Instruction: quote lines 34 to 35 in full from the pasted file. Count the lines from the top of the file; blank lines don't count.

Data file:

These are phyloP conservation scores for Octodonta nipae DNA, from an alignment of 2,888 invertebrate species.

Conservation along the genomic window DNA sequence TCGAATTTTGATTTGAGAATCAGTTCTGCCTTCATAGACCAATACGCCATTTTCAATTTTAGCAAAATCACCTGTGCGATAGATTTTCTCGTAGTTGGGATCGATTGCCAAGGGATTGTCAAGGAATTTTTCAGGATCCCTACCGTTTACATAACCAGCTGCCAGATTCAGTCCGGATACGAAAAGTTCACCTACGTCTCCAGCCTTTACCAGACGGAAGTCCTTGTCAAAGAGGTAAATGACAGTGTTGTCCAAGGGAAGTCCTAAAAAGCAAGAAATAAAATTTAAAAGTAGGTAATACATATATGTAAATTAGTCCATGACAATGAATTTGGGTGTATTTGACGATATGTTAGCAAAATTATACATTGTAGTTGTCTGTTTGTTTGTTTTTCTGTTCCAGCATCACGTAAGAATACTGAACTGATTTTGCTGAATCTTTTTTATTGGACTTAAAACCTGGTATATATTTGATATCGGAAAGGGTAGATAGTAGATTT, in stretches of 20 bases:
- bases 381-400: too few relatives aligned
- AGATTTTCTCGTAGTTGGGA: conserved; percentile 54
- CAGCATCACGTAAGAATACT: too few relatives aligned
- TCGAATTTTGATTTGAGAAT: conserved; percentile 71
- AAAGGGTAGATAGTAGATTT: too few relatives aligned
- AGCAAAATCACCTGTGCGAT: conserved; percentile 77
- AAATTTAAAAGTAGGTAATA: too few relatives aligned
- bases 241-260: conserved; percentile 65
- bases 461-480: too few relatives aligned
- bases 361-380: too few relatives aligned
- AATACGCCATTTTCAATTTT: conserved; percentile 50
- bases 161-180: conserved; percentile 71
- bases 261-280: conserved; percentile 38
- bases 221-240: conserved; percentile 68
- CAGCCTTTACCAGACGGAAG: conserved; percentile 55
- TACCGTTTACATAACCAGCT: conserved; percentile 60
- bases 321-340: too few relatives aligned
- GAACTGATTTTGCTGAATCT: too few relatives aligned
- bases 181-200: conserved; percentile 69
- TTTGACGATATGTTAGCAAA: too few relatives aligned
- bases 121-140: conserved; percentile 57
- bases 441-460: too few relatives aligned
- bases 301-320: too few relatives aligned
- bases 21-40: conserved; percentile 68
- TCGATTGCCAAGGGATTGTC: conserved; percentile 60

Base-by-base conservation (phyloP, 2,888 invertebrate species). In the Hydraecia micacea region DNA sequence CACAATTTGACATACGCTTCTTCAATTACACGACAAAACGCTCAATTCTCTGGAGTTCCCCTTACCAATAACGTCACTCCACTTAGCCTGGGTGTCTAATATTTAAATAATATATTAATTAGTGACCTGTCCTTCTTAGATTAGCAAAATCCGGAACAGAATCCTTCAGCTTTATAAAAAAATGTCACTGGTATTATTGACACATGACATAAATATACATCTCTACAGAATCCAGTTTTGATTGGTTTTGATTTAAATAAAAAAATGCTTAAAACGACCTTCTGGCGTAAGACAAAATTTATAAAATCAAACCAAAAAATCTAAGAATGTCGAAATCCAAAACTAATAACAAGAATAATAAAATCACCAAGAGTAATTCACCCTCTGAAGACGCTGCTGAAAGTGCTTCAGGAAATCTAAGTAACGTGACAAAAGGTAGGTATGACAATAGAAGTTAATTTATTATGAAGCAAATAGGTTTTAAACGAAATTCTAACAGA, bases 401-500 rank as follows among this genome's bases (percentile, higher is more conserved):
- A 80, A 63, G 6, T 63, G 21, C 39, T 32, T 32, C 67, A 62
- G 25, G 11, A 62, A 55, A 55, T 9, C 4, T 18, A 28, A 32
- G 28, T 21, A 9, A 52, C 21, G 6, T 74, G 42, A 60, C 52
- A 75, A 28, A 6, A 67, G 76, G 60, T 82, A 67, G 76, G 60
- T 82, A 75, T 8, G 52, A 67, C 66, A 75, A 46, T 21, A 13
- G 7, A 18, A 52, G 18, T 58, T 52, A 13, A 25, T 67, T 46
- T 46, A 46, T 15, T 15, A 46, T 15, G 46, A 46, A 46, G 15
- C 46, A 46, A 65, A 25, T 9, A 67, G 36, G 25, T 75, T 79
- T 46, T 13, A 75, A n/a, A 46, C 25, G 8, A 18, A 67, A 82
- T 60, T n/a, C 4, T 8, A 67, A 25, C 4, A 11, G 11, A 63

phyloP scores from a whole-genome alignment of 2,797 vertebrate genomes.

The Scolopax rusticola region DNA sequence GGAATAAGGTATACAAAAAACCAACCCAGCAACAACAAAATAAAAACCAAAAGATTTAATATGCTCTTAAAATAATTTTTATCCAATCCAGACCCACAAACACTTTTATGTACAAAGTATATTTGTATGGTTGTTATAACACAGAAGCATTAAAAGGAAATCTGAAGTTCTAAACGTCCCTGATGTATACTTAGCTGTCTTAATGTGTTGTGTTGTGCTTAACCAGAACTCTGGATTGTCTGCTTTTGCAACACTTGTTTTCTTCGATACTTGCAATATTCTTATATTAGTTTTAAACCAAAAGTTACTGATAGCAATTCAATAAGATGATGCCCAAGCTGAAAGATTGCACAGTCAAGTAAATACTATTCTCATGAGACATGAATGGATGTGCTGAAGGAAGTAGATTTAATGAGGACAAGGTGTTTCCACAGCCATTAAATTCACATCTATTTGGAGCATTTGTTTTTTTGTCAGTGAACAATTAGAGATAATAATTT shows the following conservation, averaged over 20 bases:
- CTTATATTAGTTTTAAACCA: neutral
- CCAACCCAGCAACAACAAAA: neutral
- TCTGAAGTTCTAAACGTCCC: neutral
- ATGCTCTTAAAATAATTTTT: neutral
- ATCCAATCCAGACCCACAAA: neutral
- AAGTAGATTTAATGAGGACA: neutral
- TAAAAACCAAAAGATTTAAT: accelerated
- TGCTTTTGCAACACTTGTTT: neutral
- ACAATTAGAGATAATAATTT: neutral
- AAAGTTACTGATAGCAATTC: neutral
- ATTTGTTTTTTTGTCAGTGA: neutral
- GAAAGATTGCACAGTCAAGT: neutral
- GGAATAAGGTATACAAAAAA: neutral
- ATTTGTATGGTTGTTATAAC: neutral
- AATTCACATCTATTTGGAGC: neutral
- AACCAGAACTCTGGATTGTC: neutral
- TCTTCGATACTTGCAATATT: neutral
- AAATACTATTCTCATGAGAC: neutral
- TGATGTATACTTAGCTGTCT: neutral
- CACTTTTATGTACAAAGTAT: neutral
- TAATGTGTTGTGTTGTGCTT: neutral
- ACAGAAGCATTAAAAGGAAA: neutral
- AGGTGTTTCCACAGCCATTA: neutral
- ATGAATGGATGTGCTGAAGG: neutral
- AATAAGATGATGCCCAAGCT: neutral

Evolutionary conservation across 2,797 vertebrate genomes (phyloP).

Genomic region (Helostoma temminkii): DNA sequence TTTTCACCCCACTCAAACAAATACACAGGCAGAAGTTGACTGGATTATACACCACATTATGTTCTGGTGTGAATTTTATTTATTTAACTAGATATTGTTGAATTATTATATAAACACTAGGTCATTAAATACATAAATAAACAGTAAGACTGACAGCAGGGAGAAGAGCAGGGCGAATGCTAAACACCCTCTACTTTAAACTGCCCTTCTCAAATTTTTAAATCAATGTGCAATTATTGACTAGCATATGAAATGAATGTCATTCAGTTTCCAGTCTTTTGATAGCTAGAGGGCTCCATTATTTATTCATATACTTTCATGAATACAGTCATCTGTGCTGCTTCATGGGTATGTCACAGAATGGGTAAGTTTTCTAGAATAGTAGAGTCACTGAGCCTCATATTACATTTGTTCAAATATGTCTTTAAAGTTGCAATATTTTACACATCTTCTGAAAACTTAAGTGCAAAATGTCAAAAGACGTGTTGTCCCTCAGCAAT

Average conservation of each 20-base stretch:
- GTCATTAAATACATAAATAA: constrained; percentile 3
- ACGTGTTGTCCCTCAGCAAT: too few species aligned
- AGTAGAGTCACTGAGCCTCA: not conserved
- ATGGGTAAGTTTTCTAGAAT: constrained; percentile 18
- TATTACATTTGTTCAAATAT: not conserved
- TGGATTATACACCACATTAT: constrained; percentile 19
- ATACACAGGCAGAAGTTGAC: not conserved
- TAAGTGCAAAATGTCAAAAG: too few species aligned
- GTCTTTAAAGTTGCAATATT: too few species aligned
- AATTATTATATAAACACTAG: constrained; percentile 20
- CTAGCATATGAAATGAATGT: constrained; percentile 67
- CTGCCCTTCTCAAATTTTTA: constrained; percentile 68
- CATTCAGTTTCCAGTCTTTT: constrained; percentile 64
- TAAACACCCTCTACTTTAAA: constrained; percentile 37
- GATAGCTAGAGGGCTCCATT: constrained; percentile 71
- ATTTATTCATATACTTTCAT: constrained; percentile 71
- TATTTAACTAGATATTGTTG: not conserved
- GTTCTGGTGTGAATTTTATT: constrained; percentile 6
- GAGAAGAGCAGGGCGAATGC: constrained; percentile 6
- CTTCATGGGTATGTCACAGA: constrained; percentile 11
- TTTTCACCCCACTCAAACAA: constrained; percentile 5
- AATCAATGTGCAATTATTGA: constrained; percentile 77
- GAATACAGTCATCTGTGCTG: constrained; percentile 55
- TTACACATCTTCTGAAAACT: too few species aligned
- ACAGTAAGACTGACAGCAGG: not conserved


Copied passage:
- G 7, A 18, A 52, G 18, T 58, T 52, A 13, A 25, T 67, T 46
- T 46, A 46, T 15, T 15, A 46, T 15, G 46, A 46, A 46, G 15